In order to limit malicious use, Twitter is closing ranks around its API and requiring application developers use authentication in its upcoming new release. The company announced Thursday afternoon in a blog post that it was introducing new restrictions in v1.1 to create a “more consistent Twitter experience” and to limit malicious use of the API.
“Currently, in v1.0 of the Twitter API we allow developers access to certain API endpoints without requiring their applications to authenticate, essentially enabling them to access public information from the Twitter API without us knowing who they are,” Group Product Manager Michael Sippey wrote.
“For example, there are many applications that are pulling data from the Twitter API at very high rates (scraping, bots, etc.) where we only know the IP address of the applications. To prevent malicious use of the Twitter API and gain an understanding of what types of applications are accessing the API in order to evolve it to meet the needs of developers, it’s important to have visibility into the activity on the Twitter API and the applications using the platform,” he added.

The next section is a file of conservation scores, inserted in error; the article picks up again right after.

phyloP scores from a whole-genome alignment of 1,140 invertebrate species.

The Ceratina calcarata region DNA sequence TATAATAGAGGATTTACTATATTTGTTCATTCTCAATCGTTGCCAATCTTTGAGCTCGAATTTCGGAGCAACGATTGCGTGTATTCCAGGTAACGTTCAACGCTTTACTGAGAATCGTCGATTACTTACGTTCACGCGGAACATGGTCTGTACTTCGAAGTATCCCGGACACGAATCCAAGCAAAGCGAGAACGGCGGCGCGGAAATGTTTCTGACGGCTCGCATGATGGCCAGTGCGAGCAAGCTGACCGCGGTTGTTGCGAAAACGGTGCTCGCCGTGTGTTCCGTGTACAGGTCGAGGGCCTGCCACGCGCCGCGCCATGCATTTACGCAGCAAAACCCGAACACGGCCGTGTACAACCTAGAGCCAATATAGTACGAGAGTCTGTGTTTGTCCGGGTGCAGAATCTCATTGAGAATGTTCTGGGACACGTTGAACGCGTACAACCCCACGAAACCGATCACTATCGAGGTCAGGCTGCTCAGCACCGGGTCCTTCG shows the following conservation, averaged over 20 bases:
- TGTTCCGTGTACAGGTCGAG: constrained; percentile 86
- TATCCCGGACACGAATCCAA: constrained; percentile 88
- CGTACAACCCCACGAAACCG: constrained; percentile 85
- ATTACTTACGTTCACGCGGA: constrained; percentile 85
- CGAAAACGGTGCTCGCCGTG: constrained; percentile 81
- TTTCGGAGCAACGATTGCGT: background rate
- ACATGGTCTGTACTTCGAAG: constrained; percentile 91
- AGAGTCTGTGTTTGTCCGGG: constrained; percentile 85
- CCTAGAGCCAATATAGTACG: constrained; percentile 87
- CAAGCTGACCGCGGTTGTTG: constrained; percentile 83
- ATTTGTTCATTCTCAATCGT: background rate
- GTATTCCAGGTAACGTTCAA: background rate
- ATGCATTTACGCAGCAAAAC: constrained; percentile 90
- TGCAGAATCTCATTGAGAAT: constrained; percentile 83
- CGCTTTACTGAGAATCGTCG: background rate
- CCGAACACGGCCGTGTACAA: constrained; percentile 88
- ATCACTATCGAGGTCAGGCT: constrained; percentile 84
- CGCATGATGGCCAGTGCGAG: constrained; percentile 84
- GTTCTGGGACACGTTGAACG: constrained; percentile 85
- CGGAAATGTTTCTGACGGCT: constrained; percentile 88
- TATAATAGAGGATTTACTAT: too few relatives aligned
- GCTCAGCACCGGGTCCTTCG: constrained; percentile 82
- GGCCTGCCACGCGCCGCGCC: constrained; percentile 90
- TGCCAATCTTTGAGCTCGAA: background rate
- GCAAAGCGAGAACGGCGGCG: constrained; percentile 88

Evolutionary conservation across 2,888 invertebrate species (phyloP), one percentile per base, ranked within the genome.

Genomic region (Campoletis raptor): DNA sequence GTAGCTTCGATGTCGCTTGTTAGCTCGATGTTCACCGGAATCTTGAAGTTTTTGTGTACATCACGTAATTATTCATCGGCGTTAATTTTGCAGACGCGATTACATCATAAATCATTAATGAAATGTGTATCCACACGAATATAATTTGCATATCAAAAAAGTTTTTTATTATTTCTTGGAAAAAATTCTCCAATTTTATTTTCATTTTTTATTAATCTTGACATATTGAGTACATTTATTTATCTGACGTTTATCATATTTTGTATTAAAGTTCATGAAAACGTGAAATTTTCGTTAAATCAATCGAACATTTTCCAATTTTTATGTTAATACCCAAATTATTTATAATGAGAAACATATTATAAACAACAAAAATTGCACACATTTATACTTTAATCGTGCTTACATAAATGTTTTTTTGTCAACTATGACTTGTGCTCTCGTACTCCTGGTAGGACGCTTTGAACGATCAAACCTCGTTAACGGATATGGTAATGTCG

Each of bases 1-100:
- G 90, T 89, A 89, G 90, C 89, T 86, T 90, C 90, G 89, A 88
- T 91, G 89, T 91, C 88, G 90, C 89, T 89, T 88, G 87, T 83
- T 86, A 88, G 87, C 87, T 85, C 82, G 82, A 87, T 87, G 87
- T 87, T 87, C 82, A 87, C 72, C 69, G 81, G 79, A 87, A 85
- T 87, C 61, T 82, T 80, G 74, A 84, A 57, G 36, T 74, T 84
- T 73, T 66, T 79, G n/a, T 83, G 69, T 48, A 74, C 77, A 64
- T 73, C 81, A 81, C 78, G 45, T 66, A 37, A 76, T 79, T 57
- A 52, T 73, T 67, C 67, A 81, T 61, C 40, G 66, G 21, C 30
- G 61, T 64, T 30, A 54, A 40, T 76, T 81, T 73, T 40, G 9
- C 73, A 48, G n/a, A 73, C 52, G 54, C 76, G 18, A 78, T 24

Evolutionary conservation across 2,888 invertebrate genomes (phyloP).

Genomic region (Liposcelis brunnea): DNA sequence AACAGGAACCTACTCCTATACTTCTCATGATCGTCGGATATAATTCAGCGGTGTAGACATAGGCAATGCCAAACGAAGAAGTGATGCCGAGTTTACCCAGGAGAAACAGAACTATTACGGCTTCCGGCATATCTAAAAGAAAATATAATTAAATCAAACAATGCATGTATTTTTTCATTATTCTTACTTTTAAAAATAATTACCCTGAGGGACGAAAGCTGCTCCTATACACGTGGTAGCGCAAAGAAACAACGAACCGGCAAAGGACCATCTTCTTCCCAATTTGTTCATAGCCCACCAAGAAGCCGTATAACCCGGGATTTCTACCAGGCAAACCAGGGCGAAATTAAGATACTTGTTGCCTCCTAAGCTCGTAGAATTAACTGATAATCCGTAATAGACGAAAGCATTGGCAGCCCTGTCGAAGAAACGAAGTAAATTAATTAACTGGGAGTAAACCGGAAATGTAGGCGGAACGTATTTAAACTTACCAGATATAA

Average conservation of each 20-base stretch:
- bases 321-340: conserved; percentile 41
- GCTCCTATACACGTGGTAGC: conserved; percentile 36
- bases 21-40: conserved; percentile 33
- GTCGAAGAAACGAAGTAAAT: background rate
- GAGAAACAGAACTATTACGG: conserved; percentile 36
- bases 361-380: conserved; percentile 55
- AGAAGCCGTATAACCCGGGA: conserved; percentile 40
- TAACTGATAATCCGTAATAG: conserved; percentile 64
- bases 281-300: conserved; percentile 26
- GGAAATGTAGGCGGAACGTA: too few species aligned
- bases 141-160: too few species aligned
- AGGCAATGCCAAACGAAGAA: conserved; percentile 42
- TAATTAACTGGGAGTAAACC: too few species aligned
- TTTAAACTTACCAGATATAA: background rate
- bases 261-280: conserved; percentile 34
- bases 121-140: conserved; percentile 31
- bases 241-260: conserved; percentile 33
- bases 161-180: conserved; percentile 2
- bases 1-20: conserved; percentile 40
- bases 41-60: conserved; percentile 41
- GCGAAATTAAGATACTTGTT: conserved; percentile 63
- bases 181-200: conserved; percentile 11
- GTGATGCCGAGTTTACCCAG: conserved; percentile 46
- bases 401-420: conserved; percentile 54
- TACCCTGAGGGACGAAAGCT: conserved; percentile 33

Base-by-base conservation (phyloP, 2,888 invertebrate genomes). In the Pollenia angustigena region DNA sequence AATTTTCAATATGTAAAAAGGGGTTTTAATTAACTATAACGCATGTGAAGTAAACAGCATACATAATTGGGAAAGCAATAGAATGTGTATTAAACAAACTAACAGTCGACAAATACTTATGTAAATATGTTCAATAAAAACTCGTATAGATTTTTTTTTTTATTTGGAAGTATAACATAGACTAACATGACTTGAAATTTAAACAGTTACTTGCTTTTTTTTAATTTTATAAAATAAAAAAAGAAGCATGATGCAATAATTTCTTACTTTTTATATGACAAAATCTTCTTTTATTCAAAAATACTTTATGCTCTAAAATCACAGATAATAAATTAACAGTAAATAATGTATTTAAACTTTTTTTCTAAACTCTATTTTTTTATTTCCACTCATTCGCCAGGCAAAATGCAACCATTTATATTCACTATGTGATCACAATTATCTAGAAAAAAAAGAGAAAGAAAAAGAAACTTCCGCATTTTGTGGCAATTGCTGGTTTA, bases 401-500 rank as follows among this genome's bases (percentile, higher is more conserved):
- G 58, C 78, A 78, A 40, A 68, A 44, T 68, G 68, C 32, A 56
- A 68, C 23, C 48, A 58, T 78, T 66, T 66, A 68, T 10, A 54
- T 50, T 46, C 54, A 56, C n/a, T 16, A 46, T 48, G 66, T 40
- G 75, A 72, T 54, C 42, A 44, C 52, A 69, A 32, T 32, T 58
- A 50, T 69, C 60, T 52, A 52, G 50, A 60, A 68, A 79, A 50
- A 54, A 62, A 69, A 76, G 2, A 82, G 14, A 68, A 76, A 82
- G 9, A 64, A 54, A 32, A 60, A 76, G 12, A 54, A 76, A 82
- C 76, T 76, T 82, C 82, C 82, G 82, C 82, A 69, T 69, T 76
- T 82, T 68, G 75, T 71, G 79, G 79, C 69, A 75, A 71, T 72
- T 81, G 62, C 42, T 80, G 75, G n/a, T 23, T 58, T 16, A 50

In order to know who is behind every API requests, Twitter will no longer allow anonymous access in the new version coming out in a few weeks. Developers of current apps using the Twitter API will need update their application and use OAuth before March 2013.
In addition to requiring authentication, v1.1 will limit individual API endpoint rates to 60 calls per hour per endpoint. Currently, applications can make up to 350 calls per hour regardless of the type of data the application is requesting – a policy that has led to abuse of Twitter’s resources, Sippey said.
Additionally, what had previously been display guidelines will become official display requirements that now will include mobile applications. Developers who fail to follow the rules will risk having their application key revoked.